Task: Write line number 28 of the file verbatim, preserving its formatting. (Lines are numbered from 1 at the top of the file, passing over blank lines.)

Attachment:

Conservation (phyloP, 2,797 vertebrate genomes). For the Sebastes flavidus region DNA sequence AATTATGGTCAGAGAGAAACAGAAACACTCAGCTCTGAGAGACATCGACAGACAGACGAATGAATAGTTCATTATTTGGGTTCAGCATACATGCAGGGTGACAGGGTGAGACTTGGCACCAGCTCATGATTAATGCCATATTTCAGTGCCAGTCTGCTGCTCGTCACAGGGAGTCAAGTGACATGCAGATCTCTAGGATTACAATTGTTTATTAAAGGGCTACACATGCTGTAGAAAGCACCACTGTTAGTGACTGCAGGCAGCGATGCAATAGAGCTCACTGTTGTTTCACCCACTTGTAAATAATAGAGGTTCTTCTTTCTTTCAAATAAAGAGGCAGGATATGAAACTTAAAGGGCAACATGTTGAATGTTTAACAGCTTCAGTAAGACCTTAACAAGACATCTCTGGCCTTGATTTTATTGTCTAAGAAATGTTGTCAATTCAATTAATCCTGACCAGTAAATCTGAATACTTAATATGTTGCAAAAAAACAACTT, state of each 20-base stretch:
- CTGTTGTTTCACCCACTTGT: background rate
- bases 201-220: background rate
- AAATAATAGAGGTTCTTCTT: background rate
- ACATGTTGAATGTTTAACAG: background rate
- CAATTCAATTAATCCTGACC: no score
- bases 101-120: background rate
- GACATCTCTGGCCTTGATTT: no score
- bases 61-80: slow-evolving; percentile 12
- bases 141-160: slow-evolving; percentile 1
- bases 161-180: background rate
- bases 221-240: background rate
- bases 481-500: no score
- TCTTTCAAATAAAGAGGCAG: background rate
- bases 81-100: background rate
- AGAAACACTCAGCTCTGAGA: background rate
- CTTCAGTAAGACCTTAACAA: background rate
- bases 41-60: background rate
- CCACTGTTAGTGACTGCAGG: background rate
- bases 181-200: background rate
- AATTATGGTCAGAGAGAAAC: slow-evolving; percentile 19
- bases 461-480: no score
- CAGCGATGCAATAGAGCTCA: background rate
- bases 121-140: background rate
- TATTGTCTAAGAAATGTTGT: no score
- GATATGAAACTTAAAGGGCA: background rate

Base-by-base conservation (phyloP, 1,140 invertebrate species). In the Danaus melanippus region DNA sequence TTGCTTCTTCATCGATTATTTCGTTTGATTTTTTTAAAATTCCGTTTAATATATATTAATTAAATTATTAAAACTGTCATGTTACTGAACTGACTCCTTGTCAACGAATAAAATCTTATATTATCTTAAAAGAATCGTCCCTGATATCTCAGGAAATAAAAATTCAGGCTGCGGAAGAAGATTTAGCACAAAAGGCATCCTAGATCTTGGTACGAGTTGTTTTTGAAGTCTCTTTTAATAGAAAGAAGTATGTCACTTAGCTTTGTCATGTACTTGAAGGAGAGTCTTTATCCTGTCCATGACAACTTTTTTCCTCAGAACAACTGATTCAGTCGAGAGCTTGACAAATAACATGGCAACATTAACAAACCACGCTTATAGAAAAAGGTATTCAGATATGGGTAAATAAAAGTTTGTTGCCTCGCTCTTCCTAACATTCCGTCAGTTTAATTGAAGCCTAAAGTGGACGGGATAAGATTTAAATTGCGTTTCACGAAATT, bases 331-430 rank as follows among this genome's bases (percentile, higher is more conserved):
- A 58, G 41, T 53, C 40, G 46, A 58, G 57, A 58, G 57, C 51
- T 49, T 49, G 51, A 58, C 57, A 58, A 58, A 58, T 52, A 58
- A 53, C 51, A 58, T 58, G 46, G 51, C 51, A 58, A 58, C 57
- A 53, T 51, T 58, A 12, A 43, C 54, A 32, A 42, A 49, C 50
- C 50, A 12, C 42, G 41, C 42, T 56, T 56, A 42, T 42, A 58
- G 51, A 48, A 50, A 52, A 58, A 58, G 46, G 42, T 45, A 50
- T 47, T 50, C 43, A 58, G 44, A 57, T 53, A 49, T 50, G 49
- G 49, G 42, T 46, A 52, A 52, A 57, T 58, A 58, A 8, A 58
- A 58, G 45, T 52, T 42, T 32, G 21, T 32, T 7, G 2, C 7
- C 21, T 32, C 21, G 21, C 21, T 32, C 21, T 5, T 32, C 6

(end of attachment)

- A 58, G 41, T 53, C 40, G 46, A 58, G 57, A 58, G 57, C 51